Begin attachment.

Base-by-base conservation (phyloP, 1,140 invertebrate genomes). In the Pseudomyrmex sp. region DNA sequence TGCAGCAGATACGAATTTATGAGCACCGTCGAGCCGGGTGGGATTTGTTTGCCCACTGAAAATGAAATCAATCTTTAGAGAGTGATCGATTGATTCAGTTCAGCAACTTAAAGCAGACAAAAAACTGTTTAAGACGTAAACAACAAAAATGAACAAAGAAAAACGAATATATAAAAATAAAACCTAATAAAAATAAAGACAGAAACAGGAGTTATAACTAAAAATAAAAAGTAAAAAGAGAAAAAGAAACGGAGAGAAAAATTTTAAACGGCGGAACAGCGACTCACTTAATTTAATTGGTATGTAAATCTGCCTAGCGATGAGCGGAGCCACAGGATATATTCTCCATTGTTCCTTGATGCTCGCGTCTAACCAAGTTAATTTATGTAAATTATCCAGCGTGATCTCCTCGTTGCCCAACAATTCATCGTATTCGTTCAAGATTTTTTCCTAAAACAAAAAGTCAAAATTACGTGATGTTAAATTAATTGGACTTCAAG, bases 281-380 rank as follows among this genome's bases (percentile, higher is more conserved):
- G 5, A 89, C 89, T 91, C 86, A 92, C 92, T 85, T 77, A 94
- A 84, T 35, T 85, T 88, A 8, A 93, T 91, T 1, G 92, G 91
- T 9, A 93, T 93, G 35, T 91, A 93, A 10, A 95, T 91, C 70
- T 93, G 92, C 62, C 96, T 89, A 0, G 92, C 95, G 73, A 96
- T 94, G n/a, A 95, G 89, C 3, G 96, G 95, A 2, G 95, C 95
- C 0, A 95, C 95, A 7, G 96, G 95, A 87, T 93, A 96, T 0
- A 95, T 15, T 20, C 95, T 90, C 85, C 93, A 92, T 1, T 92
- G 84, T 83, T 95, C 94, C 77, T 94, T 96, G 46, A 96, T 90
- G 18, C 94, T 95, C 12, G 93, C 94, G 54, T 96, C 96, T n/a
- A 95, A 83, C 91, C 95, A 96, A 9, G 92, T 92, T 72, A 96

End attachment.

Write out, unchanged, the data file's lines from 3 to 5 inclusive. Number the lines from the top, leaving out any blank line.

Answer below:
- A 84, T 35, T 85, T 88, A 8, A 93, T 91, T 1, G 92, G 91
- T 9, A 93, T 93, G 35, T 91, A 93, A 10, A 95, T 91, C 70
- T 93, G 92, C 62, C 96, T 89, A 0, G 92, C 95, G 73, A 96